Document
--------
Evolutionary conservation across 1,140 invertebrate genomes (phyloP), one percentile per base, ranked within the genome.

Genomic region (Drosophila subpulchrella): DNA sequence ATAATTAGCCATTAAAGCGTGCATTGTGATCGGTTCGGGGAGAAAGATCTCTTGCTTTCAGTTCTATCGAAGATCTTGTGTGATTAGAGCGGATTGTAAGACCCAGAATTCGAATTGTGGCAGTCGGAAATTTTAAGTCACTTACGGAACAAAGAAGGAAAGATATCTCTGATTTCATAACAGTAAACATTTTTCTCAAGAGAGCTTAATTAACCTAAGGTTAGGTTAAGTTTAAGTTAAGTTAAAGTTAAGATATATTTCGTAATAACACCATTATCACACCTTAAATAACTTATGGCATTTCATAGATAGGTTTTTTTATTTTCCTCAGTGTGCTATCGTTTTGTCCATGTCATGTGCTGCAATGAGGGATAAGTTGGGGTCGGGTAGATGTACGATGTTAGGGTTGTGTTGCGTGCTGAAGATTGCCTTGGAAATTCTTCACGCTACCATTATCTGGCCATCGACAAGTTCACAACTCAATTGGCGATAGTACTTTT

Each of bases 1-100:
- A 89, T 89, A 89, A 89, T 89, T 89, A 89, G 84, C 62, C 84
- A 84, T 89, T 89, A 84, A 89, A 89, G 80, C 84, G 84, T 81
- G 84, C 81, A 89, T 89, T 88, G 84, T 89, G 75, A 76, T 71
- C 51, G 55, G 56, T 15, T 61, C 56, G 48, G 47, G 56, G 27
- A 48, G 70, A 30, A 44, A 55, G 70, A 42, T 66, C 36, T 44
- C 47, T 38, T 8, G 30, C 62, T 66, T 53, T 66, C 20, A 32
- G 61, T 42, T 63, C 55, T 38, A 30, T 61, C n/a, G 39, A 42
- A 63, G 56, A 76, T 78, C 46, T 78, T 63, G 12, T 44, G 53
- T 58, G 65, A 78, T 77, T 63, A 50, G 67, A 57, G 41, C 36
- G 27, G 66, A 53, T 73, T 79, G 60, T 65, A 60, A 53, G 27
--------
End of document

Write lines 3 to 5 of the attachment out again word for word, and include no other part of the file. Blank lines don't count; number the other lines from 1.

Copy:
Each of bases 1-100:
- A 89, T 89, A 89, A 89, T 89, T 89, A 89, G 84, C 62, C 84
- A 84, T 89, T 89, A 84, A 89, A 89, G 80, C 84, G 84, T 81